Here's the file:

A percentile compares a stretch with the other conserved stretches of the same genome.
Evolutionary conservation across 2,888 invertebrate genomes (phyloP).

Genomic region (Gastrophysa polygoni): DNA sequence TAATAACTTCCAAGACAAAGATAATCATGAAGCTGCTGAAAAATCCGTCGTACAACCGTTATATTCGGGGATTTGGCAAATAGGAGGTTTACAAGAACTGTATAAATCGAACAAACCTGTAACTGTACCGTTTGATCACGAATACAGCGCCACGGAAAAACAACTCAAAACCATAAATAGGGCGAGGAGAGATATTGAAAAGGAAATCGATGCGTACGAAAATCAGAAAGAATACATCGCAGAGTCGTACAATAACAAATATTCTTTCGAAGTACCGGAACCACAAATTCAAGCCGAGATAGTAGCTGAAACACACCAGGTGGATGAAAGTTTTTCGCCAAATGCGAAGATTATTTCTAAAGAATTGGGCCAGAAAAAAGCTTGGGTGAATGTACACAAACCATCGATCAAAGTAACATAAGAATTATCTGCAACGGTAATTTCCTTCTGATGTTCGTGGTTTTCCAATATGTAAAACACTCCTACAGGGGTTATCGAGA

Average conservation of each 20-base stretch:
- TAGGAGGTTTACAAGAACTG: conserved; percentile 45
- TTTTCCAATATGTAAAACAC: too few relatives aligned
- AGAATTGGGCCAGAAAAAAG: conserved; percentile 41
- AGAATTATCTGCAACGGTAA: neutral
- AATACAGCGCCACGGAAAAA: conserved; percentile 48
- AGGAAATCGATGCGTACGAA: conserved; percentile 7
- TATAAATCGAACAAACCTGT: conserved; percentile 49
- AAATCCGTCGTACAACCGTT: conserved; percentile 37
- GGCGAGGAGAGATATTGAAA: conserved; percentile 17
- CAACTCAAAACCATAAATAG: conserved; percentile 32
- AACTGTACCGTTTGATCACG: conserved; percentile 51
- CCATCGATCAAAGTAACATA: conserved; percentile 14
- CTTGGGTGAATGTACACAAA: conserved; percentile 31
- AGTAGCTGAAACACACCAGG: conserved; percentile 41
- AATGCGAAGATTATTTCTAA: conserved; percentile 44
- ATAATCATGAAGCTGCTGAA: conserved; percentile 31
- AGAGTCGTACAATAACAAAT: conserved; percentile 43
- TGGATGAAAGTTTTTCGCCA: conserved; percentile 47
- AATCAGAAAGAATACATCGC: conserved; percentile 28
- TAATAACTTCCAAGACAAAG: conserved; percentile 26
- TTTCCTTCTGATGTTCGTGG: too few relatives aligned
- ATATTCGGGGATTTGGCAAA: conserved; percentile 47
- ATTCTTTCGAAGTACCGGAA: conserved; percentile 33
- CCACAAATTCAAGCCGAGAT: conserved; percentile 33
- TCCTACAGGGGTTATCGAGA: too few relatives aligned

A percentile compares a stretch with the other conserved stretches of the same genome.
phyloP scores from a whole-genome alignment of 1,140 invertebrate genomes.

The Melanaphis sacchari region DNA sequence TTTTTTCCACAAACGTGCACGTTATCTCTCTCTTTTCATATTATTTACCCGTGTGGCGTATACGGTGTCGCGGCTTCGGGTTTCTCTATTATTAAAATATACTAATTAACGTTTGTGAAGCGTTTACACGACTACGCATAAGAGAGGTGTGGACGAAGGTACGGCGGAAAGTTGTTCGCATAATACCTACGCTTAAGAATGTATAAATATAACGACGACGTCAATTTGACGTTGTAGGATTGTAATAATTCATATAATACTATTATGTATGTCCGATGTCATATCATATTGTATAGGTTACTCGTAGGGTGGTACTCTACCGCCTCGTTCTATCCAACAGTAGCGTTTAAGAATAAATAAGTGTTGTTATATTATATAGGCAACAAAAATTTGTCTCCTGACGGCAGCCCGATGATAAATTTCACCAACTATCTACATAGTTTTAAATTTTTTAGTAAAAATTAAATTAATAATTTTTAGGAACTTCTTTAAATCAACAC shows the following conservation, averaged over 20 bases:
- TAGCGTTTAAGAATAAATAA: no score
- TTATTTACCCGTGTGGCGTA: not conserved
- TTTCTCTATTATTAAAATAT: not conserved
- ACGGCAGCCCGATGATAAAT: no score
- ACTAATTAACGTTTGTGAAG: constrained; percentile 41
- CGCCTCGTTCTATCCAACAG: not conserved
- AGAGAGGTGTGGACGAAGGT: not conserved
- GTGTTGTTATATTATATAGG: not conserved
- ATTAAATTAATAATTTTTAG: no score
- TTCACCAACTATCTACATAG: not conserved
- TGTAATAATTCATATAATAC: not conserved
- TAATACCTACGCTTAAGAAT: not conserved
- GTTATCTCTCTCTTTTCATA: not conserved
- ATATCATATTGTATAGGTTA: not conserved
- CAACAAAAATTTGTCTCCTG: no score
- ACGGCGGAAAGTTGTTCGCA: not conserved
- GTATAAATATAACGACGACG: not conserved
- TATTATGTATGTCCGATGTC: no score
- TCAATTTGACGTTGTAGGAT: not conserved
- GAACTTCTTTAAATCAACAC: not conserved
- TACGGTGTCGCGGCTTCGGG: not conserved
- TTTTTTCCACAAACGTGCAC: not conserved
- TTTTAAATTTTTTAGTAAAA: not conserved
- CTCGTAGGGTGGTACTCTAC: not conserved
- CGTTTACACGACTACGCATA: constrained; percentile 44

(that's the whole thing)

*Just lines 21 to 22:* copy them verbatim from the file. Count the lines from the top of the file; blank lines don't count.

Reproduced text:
- AGAGTCGTACAATAACAAAT: conserved; percentile 43
- TGGATGAAAGTTTTTCGCCA: conserved; percentile 47